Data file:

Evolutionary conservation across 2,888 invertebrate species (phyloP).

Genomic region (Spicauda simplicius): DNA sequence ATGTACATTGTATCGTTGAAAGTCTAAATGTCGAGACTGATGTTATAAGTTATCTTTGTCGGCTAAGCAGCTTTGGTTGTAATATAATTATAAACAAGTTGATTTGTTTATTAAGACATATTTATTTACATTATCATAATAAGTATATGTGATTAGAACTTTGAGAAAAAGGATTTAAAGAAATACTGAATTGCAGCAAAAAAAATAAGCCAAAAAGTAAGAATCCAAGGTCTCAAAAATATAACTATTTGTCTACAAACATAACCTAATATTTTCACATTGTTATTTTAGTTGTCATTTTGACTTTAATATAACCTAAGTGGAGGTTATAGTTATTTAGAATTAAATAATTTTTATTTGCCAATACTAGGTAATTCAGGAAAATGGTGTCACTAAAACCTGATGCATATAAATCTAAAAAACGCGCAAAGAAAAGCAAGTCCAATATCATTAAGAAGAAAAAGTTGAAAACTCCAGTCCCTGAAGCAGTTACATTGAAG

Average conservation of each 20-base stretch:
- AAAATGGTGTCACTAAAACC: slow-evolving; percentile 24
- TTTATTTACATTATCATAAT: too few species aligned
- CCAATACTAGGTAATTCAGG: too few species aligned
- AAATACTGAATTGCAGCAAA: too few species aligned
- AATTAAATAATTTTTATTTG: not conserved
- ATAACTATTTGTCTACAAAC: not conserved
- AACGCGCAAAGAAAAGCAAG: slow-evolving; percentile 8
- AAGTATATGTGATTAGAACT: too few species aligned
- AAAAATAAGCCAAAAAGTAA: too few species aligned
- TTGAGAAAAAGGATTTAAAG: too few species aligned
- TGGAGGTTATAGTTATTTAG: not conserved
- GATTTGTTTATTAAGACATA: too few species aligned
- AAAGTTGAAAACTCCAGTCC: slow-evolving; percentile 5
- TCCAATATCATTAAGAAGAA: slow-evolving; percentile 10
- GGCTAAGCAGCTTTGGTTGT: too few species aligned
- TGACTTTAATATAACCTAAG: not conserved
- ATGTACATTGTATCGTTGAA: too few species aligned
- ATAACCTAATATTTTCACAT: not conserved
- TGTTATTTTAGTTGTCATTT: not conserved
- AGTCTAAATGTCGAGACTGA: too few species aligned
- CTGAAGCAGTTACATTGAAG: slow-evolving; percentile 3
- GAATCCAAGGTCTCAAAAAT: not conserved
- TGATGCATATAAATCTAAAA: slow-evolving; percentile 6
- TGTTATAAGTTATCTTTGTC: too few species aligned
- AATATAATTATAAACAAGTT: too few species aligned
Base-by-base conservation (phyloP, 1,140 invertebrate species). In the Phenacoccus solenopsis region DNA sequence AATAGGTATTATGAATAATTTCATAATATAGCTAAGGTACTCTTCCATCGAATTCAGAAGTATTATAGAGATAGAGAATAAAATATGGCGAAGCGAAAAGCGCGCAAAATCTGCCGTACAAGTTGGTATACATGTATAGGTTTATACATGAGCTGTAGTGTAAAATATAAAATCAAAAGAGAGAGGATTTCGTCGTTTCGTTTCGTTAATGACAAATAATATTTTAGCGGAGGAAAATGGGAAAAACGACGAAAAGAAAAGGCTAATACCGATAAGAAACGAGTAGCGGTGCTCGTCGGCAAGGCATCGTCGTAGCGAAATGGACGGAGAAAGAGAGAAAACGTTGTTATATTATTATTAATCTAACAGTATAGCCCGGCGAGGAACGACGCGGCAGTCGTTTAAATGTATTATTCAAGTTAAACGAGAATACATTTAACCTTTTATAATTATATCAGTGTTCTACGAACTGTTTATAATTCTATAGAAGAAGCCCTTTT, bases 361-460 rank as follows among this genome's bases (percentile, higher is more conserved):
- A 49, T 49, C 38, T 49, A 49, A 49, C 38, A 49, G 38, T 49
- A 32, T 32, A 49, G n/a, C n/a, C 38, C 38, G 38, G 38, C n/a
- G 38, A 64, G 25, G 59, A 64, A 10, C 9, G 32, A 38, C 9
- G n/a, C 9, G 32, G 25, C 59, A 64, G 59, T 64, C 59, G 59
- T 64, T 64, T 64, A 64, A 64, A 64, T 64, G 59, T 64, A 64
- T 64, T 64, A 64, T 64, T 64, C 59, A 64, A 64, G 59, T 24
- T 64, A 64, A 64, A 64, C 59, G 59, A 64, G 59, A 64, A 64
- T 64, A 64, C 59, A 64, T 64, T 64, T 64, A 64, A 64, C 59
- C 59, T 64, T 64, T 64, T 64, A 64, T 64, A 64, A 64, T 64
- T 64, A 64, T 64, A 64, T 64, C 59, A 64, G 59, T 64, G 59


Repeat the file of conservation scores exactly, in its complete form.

Evolutionary conservation across 2,888 invertebrate species (phyloP).

Genomic region (Spicauda simplicius): DNA sequence ATGTACATTGTATCGTTGAAAGTCTAAATGTCGAGACTGATGTTATAAGTTATCTTTGTCGGCTAAGCAGCTTTGGTTGTAATATAATTATAAACAAGTTGATTTGTTTATTAAGACATATTTATTTACATTATCATAATAAGTATATGTGATTAGAACTTTGAGAAAAAGGATTTAAAGAAATACTGAATTGCAGCAAAAAAAATAAGCCAAAAAGTAAGAATCCAAGGTCTCAAAAATATAACTATTTGTCTACAAACATAACCTAATATTTTCACATTGTTATTTTAGTTGTCATTTTGACTTTAATATAACCTAAGTGGAGGTTATAGTTATTTAGAATTAAATAATTTTTATTTGCCAATACTAGGTAATTCAGGAAAATGGTGTCACTAAAACCTGATGCATATAAATCTAAAAAACGCGCAAAGAAAAGCAAGTCCAATATCATTAAGAAGAAAAAGTTGAAAACTCCAGTCCCTGAAGCAGTTACATTGAAG

Average conservation of each 20-base stretch:
- AAAATGGTGTCACTAAAACC: slow-evolving; percentile 24
- TTTATTTACATTATCATAAT: too few species aligned
- CCAATACTAGGTAATTCAGG: too few species aligned
- AAATACTGAATTGCAGCAAA: too few species aligned
- AATTAAATAATTTTTATTTG: not conserved
- ATAACTATTTGTCTACAAAC: not conserved
- AACGCGCAAAGAAAAGCAAG: slow-evolving; percentile 8
- AAGTATATGTGATTAGAACT: too few species aligned
- AAAAATAAGCCAAAAAGTAA: too few species aligned
- TTGAGAAAAAGGATTTAAAG: too few species aligned
- TGGAGGTTATAGTTATTTAG: not conserved
- GATTTGTTTATTAAGACATA: too few species aligned
- AAAGTTGAAAACTCCAGTCC: slow-evolving; percentile 5
- TCCAATATCATTAAGAAGAA: slow-evolving; percentile 10
- GGCTAAGCAGCTTTGGTTGT: too few species aligned
- TGACTTTAATATAACCTAAG: not conserved
- ATGTACATTGTATCGTTGAA: too few species aligned
- ATAACCTAATATTTTCACAT: not conserved
- TGTTATTTTAGTTGTCATTT: not conserved
- AGTCTAAATGTCGAGACTGA: too few species aligned
- CTGAAGCAGTTACATTGAAG: slow-evolving; percentile 3
- GAATCCAAGGTCTCAAAAAT: not conserved
- TGATGCATATAAATCTAAAA: slow-evolving; percentile 6
- TGTTATAAGTTATCTTTGTC: too few species aligned
- AATATAATTATAAACAAGTT: too few species aligned
Base-by-base conservation (phyloP, 1,140 invertebrate species). In the Phenacoccus solenopsis region DNA sequence AATAGGTATTATGAATAATTTCATAATATAGCTAAGGTACTCTTCCATCGAATTCAGAAGTATTATAGAGATAGAGAATAAAATATGGCGAAGCGAAAAGCGCGCAAAATCTGCCGTACAAGTTGGTATACATGTATAGGTTTATACATGAGCTGTAGTGTAAAATATAAAATCAAAAGAGAGAGGATTTCGTCGTTTCGTTTCGTTAATGACAAATAATATTTTAGCGGAGGAAAATGGGAAAAACGACGAAAAGAAAAGGCTAATACCGATAAGAAACGAGTAGCGGTGCTCGTCGGCAAGGCATCGTCGTAGCGAAATGGACGGAGAAAGAGAGAAAACGTTGTTATATTATTATTAATCTAACAGTATAGCCCGGCGAGGAACGACGCGGCAGTCGTTTAAATGTATTATTCAAGTTAAACGAGAATACATTTAACCTTTTATAATTATATCAGTGTTCTACGAACTGTTTATAATTCTATAGAAGAAGCCCTTTT, bases 361-460 rank as follows among this genome's bases (percentile, higher is more conserved):
- A 49, T 49, C 38, T 49, A 49, A 49, C 38, A 49, G 38, T 49
- A 32, T 32, A 49, G n/a, C n/a, C 38, C 38, G 38, G 38, C n/a
- G 38, A 64, G 25, G 59, A 64, A 10, C 9, G 32, A 38, C 9
- G n/a, C 9, G 32, G 25, C 59, A 64, G 59, T 64, C 59, G 59
- T 64, T 64, T 64, A 64, A 64, A 64, T 64, G 59, T 64, A 64
- T 64, T 64, A 64, T 64, T 64, C 59, A 64, A 64, G 59, T 24
- T 64, A 64, A 64, A 64, C 59, G 59, A 64, G 59, A 64, A 64
- T 64, A 64, C 59, A 64, T 64, T 64, T 64, A 64, A 64, C 59
- C 59, T 64, T 64, T 64, T 64, A 64, T 64, A 64, A 64, T 64
- T 64, A 64, T 64, A 64, T 64, C 59, A 64, G 59, T 64, G 59